There’s a cute bumper sticker that says “I’m spending my kids’ inheritance.” If you were to ask whether the great Jewish scholars would approve of such an attitude, you might be surprised by the answer.
The Talmud states, “Rab said to R. Hamnuna, ‘My son, do good yourself now if you can, for there is no enjoyment in she’ol [the grave] nor will death be long in coming. And should you say: “I would leave a portion for my children” — who will tell you in the grave [if it is being used well]?” (Eiruvin 54a).
This citation is not advocating leaving one’s children penniless nor spending money on frivolous items just for the pleasure of buying and having. It is could, however, be implying that one should not deprive oneself nor should one hesitate in spending money on mitzvot (giving charity, buying a nicer lulav) because one is saving the funds to pass to one’s children.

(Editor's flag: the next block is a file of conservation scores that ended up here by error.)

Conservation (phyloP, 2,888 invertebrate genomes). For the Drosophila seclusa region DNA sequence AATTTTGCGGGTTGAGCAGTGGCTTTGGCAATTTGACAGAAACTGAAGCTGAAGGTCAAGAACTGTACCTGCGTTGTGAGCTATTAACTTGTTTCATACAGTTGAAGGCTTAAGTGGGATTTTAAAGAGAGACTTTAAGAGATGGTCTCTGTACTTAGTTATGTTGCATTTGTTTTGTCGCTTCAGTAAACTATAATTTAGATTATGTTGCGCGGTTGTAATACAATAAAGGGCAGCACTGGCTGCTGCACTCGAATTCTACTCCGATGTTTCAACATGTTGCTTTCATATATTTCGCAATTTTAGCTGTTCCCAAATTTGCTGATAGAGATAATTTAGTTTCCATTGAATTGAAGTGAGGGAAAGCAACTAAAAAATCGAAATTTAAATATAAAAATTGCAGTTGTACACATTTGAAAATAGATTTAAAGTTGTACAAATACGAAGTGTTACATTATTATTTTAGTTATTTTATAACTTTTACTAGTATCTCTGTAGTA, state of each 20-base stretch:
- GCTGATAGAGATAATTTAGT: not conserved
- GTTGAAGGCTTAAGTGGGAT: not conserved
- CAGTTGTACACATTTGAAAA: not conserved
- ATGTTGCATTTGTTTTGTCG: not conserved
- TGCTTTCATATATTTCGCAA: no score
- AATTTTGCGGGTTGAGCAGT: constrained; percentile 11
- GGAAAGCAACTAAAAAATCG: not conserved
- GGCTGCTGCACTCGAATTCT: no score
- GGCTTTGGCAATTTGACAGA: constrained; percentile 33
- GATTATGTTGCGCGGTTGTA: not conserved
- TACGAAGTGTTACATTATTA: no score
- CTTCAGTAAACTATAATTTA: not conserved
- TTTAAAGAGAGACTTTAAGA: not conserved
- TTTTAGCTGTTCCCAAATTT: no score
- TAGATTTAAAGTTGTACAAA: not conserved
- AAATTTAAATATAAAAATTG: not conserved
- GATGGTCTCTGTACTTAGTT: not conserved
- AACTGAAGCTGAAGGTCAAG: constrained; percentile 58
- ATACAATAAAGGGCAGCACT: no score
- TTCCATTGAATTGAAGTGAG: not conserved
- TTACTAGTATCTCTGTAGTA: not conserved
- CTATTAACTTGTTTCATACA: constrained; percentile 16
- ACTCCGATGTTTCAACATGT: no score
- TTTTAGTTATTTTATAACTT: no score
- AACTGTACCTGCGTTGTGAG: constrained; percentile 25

It is interesting to note that further on in the Talmudic tractate of Eiruvin, it is asked what one who takes “possession of the property of a proselyte [should] do that he will be worthy of retaining it? Let him purchase with it a scroll of law” (64a). The presumption here is that the convert does not have any heirs.
In the secular world, wealth is almost always seen as a blessing, especially inherited wealth. The traditional Jewish attitude toward money, however, is that it is given to a person as an opportunity to do good.
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